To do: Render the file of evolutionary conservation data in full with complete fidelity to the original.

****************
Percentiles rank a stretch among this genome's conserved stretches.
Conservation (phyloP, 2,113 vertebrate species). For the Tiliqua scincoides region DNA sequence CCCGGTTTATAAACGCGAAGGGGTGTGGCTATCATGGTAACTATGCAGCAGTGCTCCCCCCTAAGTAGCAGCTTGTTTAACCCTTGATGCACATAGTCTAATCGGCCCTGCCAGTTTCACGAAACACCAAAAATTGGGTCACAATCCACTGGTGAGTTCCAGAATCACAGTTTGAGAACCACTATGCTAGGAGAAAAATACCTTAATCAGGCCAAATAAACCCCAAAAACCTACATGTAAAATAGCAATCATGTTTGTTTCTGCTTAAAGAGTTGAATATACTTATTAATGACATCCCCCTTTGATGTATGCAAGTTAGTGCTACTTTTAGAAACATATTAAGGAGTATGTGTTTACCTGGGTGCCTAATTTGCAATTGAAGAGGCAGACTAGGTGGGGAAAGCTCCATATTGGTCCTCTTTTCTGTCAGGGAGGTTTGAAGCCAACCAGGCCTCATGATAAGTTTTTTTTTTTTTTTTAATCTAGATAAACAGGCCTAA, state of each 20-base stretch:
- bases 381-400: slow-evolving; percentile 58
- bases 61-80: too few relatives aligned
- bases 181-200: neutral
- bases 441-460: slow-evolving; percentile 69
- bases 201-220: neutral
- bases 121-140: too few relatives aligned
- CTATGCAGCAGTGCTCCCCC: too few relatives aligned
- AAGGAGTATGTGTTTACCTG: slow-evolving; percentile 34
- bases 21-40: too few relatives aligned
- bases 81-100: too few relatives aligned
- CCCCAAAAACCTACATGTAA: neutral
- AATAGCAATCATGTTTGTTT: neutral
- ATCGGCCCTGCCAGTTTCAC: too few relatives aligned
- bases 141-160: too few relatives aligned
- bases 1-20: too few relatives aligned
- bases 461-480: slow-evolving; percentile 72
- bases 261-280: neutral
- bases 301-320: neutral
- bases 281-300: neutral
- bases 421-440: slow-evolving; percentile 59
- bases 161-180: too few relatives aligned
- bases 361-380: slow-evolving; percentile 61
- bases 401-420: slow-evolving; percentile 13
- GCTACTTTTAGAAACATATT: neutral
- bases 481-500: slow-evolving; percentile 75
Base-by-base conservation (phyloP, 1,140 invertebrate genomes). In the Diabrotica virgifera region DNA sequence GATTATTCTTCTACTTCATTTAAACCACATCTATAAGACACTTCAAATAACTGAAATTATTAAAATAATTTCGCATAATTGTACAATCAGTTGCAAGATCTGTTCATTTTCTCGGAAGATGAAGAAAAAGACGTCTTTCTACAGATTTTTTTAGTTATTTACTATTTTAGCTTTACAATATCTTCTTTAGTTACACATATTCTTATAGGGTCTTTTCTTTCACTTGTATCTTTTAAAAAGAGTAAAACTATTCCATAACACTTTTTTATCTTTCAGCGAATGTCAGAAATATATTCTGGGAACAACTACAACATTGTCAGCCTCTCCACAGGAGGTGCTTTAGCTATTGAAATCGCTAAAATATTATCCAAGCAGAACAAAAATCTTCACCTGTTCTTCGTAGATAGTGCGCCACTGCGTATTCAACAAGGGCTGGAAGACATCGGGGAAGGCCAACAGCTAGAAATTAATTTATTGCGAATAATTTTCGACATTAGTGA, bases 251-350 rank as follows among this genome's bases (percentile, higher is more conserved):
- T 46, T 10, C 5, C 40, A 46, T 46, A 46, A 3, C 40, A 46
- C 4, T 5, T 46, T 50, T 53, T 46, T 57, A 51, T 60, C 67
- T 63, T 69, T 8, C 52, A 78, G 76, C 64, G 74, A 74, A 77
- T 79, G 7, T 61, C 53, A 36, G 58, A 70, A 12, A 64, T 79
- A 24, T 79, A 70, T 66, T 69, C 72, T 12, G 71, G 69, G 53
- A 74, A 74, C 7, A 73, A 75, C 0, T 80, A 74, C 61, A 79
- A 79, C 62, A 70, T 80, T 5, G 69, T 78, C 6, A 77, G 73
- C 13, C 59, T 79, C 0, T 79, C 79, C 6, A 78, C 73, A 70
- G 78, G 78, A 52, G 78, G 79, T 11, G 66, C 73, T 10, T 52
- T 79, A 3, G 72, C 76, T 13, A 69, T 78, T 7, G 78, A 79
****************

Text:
Percentiles rank a stretch among this genome's conserved stretches.
Conservation (phyloP, 2,113 vertebrate species). For the Tiliqua scincoides region DNA sequence CCCGGTTTATAAACGCGAAGGGGTGTGGCTATCATGGTAACTATGCAGCAGTGCTCCCCCCTAAGTAGCAGCTTGTTTAACCCTTGATGCACATAGTCTAATCGGCCCTGCCAGTTTCACGAAACACCAAAAATTGGGTCACAATCCACTGGTGAGTTCCAGAATCACAGTTTGAGAACCACTATGCTAGGAGAAAAATACCTTAATCAGGCCAAATAAACCCCAAAAACCTACATGTAAAATAGCAATCATGTTTGTTTCTGCTTAAAGAGTTGAATATACTTATTAATGACATCCCCCTTTGATGTATGCAAGTTAGTGCTACTTTTAGAAACATATTAAGGAGTATGTGTTTACCTGGGTGCCTAATTTGCAATTGAAGAGGCAGACTAGGTGGGGAAAGCTCCATATTGGTCCTCTTTTCTGTCAGGGAGGTTTGAAGCCAACCAGGCCTCATGATAAGTTTTTTTTTTTTTTTTAATCTAGATAAACAGGCCTAA, state of each 20-base stretch:
- bases 381-400: slow-evolving; percentile 58
- bases 61-80: too few relatives aligned
- bases 181-200: neutral
- bases 441-460: slow-evolving; percentile 69
- bases 201-220: neutral
- bases 121-140: too few relatives aligned
- CTATGCAGCAGTGCTCCCCC: too few relatives aligned
- AAGGAGTATGTGTTTACCTG: slow-evolving; percentile 34
- bases 21-40: too few relatives aligned
- bases 81-100: too few relatives aligned
- CCCCAAAAACCTACATGTAA: neutral
- AATAGCAATCATGTTTGTTT: neutral
- ATCGGCCCTGCCAGTTTCAC: too few relatives aligned
- bases 141-160: too few relatives aligned
- bases 1-20: too few relatives aligned
- bases 461-480: slow-evolving; percentile 72
- bases 261-280: neutral
- bases 301-320: neutral
- bases 281-300: neutral
- bases 421-440: slow-evolving; percentile 59
- bases 161-180: too few relatives aligned
- bases 361-380: slow-evolving; percentile 61
- bases 401-420: slow-evolving; percentile 13
- GCTACTTTTAGAAACATATT: neutral
- bases 481-500: slow-evolving; percentile 75
Base-by-base conservation (phyloP, 1,140 invertebrate genomes). In the Diabrotica virgifera region DNA sequence GATTATTCTTCTACTTCATTTAAACCACATCTATAAGACACTTCAAATAACTGAAATTATTAAAATAATTTCGCATAATTGTACAATCAGTTGCAAGATCTGTTCATTTTCTCGGAAGATGAAGAAAAAGACGTCTTTCTACAGATTTTTTTAGTTATTTACTATTTTAGCTTTACAATATCTTCTTTAGTTACACATATTCTTATAGGGTCTTTTCTTTCACTTGTATCTTTTAAAAAGAGTAAAACTATTCCATAACACTTTTTTATCTTTCAGCGAATGTCAGAAATATATTCTGGGAACAACTACAACATTGTCAGCCTCTCCACAGGAGGTGCTTTAGCTATTGAAATCGCTAAAATATTATCCAAGCAGAACAAAAATCTTCACCTGTTCTTCGTAGATAGTGCGCCACTGCGTATTCAACAAGGGCTGGAAGACATCGGGGAAGGCCAACAGCTAGAAATTAATTTATTGCGAATAATTTTCGACATTAGTGA, bases 251-350 rank as follows among this genome's bases (percentile, higher is more conserved):
- T 46, T 10, C 5, C 40, A 46, T 46, A 46, A 3, C 40, A 46
- C 4, T 5, T 46, T 50, T 53, T 46, T 57, A 51, T 60, C 67
- T 63, T 69, T 8, C 52, A 78, G 76, C 64, G 74, A 74, A 77
- T 79, G 7, T 61, C 53, A 36, G 58, A 70, A 12, A 64, T 79
- A 24, T 79, A 70, T 66, T 69, C 72, T 12, G 71, G 69, G 53
- A 74, A 74, C 7, A 73, A 75, C 0, T 80, A 74, C 61, A 79
- A 79, C 62, A 70, T 80, T 5, G 69, T 78, C 6, A 77, G 73
- C 13, C 59, T 79, C 0, T 79, C 79, C 6, A 78, C 73, A 70
- G 78, G 78, A 52, G 78, G 79, T 11, G 66, C 73, T 10, T 52
- T 79, A 3, G 72, C 76, T 13, A 69, T 78, T 7, G 78, A 79